By Laura Hayes, Senior Community Reporter
SHREWSBURY — An invasive plant species in Lake Quinsigamond will soon be treated.
During the Lake Quinsigamond Commission meeting July 28, member Michael Paika said he’s heard concerns about an excessive amount of Eurasian milfoil in Half Moon Bay.
“It seems to be a real nuisance,” Paika said.
The invasive aquatic plant is known to grow in dense mats. It can make recreational water activities difficult by choking boat motors and eliminating swimming opportunities.
Municipalities have long asked boaters to check for hitchhiking milfoil plants on their vessels before and after spending time in a body of water in an effort to limit the spread of milfoil between rivers, lakes and canals.
Once the plant is introduced to a body of water, however, it is known to grow rapidly.
Commission Chair Peter Collins said herbicide treatment of the invasive species would begin soon.
Collins said a bid was awarded and added that the commission was waiting for the contractor to sign the contract.
“It got off a little late,” he explained. “There was some confusion on some of the items on the bid because it’s a little more complicated than it has been in the past because of the different amount of tools that we can use to combat the invasives in the lake,” Collins said.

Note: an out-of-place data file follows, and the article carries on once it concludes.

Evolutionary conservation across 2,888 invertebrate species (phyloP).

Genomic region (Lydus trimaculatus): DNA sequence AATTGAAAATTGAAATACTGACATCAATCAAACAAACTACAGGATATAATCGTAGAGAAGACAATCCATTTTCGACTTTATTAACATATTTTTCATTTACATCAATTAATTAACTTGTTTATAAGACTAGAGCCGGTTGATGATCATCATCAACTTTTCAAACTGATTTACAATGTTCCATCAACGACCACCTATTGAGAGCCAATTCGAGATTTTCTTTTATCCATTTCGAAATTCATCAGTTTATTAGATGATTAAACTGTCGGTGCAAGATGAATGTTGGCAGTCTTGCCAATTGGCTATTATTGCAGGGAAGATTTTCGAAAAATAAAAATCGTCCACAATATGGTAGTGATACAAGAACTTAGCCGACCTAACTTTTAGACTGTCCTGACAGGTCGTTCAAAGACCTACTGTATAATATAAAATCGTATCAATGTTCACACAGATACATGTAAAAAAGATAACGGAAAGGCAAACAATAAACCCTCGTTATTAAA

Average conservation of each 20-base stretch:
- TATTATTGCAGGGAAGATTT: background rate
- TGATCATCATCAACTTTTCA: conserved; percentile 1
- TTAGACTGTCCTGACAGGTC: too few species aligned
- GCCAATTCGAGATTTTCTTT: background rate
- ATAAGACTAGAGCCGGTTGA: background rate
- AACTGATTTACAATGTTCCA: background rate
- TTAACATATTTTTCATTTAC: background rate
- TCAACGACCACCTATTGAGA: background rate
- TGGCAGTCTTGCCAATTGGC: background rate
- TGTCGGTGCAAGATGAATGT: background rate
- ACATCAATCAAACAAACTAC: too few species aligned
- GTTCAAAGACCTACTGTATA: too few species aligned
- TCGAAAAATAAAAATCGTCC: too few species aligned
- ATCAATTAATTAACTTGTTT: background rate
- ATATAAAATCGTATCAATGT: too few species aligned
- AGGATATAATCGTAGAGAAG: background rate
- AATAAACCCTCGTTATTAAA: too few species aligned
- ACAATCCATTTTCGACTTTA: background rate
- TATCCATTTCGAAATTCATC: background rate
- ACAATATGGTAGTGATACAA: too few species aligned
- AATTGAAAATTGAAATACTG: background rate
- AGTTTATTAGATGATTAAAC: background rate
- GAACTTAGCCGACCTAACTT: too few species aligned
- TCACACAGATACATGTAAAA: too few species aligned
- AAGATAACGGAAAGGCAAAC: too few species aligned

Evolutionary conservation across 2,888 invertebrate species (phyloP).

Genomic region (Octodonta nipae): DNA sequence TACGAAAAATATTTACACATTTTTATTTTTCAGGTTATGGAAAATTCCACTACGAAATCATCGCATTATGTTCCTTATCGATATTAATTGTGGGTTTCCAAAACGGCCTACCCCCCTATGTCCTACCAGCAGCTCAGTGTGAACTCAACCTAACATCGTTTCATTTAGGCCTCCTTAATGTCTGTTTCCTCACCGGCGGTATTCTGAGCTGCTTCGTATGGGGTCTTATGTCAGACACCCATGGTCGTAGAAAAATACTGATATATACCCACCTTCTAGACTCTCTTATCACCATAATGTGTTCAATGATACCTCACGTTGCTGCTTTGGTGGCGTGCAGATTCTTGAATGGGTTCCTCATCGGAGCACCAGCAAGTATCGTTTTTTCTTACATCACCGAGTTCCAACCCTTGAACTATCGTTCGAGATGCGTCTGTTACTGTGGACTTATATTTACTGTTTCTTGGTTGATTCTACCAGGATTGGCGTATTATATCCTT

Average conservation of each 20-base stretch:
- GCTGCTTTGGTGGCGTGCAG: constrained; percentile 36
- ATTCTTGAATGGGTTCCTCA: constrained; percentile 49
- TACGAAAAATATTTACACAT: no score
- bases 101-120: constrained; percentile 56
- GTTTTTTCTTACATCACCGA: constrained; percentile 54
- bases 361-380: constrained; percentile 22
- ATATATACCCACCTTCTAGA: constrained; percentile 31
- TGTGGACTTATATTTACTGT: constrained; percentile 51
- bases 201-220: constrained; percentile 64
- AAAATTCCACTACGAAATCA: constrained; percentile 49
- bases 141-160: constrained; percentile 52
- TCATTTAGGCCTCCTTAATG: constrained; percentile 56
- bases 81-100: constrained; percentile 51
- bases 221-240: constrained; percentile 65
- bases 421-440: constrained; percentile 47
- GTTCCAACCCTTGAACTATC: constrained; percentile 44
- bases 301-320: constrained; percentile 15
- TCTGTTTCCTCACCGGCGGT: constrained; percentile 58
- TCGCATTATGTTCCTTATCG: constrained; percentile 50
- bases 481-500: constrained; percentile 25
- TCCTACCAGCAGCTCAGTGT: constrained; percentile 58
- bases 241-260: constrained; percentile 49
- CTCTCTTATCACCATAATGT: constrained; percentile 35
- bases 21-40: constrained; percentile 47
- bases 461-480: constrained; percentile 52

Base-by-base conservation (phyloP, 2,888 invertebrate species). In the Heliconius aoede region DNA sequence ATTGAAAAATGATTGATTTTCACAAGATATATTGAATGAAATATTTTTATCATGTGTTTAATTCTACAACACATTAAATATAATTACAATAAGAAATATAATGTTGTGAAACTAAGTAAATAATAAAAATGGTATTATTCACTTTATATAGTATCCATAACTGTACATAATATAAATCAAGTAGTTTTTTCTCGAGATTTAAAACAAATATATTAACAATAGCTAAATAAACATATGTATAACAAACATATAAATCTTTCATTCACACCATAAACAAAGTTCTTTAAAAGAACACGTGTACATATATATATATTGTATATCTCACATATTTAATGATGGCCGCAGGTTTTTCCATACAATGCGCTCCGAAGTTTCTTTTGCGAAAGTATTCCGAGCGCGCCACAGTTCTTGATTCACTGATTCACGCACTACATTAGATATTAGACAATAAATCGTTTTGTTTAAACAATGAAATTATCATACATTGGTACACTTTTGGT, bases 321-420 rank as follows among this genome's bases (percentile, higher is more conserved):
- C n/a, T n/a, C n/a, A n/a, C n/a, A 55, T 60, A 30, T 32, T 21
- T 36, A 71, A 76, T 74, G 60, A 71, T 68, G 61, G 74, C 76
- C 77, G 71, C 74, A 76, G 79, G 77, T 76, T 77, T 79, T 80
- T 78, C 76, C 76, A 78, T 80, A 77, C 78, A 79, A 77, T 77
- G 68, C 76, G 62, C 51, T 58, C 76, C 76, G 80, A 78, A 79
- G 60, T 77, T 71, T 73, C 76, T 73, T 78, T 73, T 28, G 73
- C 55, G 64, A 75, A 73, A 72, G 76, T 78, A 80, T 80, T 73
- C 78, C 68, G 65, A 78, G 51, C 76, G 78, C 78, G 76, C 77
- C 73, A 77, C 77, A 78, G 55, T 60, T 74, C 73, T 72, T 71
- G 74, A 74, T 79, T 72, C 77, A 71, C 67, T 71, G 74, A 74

He said the commission was able to add a chemical which will allow them to treat the milfoil in Half Moon Bay.
The process has been complicated, however, as Collins said the state is worried about a rare and endangered plant species from the Potamogeton family that has been found in Half Moon Bay in addition to some of the other areas of Lake Quinsigamond in the past.
“This chemical has been shown not to have much effect on the plant family that we’re talking about,” Collins said.
Half Moon Bay is located on the southern end of Lake Quinsigamond, near where Route 20 passes the Edgemere neighborhood.